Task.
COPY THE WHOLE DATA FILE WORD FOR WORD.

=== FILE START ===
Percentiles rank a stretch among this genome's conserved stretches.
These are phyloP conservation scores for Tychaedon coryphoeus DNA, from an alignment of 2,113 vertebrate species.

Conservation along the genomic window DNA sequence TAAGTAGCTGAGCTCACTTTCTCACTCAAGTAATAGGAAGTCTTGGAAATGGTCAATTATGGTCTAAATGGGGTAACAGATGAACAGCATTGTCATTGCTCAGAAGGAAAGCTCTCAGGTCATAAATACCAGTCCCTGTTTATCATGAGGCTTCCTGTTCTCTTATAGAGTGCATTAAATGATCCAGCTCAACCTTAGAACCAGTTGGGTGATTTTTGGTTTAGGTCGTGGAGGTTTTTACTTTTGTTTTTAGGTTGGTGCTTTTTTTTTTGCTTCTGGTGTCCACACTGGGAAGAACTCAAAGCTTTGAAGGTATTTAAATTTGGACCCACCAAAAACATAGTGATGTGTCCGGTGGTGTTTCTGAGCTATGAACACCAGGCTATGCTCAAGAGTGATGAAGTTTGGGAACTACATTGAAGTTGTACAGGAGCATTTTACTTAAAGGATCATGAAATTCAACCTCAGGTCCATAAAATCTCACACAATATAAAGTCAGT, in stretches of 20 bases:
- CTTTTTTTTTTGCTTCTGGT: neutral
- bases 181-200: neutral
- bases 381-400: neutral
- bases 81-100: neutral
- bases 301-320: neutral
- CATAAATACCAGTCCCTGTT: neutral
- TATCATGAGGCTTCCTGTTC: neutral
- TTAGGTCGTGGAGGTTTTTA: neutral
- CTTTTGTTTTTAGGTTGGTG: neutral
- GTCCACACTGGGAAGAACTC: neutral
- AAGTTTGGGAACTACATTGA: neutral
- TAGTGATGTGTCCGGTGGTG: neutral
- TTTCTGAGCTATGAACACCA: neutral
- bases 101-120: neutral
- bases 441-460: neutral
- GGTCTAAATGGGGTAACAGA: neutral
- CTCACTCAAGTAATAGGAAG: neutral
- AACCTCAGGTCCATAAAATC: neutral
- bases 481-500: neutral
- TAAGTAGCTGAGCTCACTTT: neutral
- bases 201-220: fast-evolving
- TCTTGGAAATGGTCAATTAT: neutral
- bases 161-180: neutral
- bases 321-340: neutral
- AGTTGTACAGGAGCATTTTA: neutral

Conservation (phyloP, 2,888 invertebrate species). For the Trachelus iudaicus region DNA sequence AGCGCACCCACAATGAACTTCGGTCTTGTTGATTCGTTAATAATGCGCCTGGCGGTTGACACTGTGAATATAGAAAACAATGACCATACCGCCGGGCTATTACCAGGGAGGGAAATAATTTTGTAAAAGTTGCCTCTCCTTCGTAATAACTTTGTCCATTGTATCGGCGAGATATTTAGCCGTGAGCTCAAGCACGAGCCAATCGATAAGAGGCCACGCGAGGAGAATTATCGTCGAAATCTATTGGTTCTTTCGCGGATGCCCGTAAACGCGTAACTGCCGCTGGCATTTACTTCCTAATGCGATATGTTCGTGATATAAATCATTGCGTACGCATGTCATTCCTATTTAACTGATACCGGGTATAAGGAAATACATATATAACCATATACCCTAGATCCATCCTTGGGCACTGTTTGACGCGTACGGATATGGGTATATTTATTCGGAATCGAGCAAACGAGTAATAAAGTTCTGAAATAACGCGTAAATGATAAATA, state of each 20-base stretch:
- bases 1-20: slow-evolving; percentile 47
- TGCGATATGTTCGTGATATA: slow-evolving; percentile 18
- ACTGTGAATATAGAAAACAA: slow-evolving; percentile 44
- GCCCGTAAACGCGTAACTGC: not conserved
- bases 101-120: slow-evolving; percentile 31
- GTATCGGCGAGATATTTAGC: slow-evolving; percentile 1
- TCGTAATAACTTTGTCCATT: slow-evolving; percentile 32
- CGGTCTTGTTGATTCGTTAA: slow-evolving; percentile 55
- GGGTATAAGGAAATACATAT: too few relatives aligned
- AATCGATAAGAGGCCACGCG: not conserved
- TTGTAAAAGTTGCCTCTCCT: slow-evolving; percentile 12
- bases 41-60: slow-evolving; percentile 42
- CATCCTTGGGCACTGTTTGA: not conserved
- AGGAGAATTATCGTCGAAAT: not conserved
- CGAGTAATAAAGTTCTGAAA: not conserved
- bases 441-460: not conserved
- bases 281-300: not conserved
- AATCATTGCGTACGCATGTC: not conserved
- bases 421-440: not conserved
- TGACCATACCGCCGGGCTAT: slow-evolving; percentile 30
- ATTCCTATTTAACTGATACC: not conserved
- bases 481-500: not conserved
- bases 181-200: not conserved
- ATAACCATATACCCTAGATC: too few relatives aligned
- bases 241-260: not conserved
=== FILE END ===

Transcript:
Percentiles rank a stretch among this genome's conserved stretches.
These are phyloP conservation scores for Tychaedon coryphoeus DNA, from an alignment of 2,113 vertebrate species.

Conservation along the genomic window DNA sequence TAAGTAGCTGAGCTCACTTTCTCACTCAAGTAATAGGAAGTCTTGGAAATGGTCAATTATGGTCTAAATGGGGTAACAGATGAACAGCATTGTCATTGCTCAGAAGGAAAGCTCTCAGGTCATAAATACCAGTCCCTGTTTATCATGAGGCTTCCTGTTCTCTTATAGAGTGCATTAAATGATCCAGCTCAACCTTAGAACCAGTTGGGTGATTTTTGGTTTAGGTCGTGGAGGTTTTTACTTTTGTTTTTAGGTTGGTGCTTTTTTTTTTGCTTCTGGTGTCCACACTGGGAAGAACTCAAAGCTTTGAAGGTATTTAAATTTGGACCCACCAAAAACATAGTGATGTGTCCGGTGGTGTTTCTGAGCTATGAACACCAGGCTATGCTCAAGAGTGATGAAGTTTGGGAACTACATTGAAGTTGTACAGGAGCATTTTACTTAAAGGATCATGAAATTCAACCTCAGGTCCATAAAATCTCACACAATATAAAGTCAGT, in stretches of 20 bases:
- CTTTTTTTTTTGCTTCTGGT: neutral
- bases 181-200: neutral
- bases 381-400: neutral
- bases 81-100: neutral
- bases 301-320: neutral
- CATAAATACCAGTCCCTGTT: neutral
- TATCATGAGGCTTCCTGTTC: neutral
- TTAGGTCGTGGAGGTTTTTA: neutral
- CTTTTGTTTTTAGGTTGGTG: neutral
- GTCCACACTGGGAAGAACTC: neutral
- AAGTTTGGGAACTACATTGA: neutral
- TAGTGATGTGTCCGGTGGTG: neutral
- TTTCTGAGCTATGAACACCA: neutral
- bases 101-120: neutral
- bases 441-460: neutral
- GGTCTAAATGGGGTAACAGA: neutral
- CTCACTCAAGTAATAGGAAG: neutral
- AACCTCAGGTCCATAAAATC: neutral
- bases 481-500: neutral
- TAAGTAGCTGAGCTCACTTT: neutral
- bases 201-220: fast-evolving
- TCTTGGAAATGGTCAATTAT: neutral
- bases 161-180: neutral
- bases 321-340: neutral
- AGTTGTACAGGAGCATTTTA: neutral

Conservation (phyloP, 2,888 invertebrate species). For the Trachelus iudaicus region DNA sequence AGCGCACCCACAATGAACTTCGGTCTTGTTGATTCGTTAATAATGCGCCTGGCGGTTGACACTGTGAATATAGAAAACAATGACCATACCGCCGGGCTATTACCAGGGAGGGAAATAATTTTGTAAAAGTTGCCTCTCCTTCGTAATAACTTTGTCCATTGTATCGGCGAGATATTTAGCCGTGAGCTCAAGCACGAGCCAATCGATAAGAGGCCACGCGAGGAGAATTATCGTCGAAATCTATTGGTTCTTTCGCGGATGCCCGTAAACGCGTAACTGCCGCTGGCATTTACTTCCTAATGCGATATGTTCGTGATATAAATCATTGCGTACGCATGTCATTCCTATTTAACTGATACCGGGTATAAGGAAATACATATATAACCATATACCCTAGATCCATCCTTGGGCACTGTTTGACGCGTACGGATATGGGTATATTTATTCGGAATCGAGCAAACGAGTAATAAAGTTCTGAAATAACGCGTAAATGATAAATA, state of each 20-base stretch:
- bases 1-20: slow-evolving; percentile 47
- TGCGATATGTTCGTGATATA: slow-evolving; percentile 18
- ACTGTGAATATAGAAAACAA: slow-evolving; percentile 44
- GCCCGTAAACGCGTAACTGC: not conserved
- bases 101-120: slow-evolving; percentile 31
- GTATCGGCGAGATATTTAGC: slow-evolving; percentile 1
- TCGTAATAACTTTGTCCATT: slow-evolving; percentile 32
- CGGTCTTGTTGATTCGTTAA: slow-evolving; percentile 55
- GGGTATAAGGAAATACATAT: too few relatives aligned
- AATCGATAAGAGGCCACGCG: not conserved
- TTGTAAAAGTTGCCTCTCCT: slow-evolving; percentile 12
- bases 41-60: slow-evolving; percentile 42
- CATCCTTGGGCACTGTTTGA: not conserved
- AGGAGAATTATCGTCGAAAT: not conserved
- CGAGTAATAAAGTTCTGAAA: not conserved
- bases 441-460: not conserved
- bases 281-300: not conserved
- AATCATTGCGTACGCATGTC: not conserved
- bases 421-440: not conserved
- TGACCATACCGCCGGGCTAT: slow-evolving; percentile 30
- ATTCCTATTTAACTGATACC: not conserved
- bases 481-500: not conserved
- bases 181-200: not conserved
- ATAACCATATACCCTAGATC: too few relatives aligned
- bases 241-260: not conserved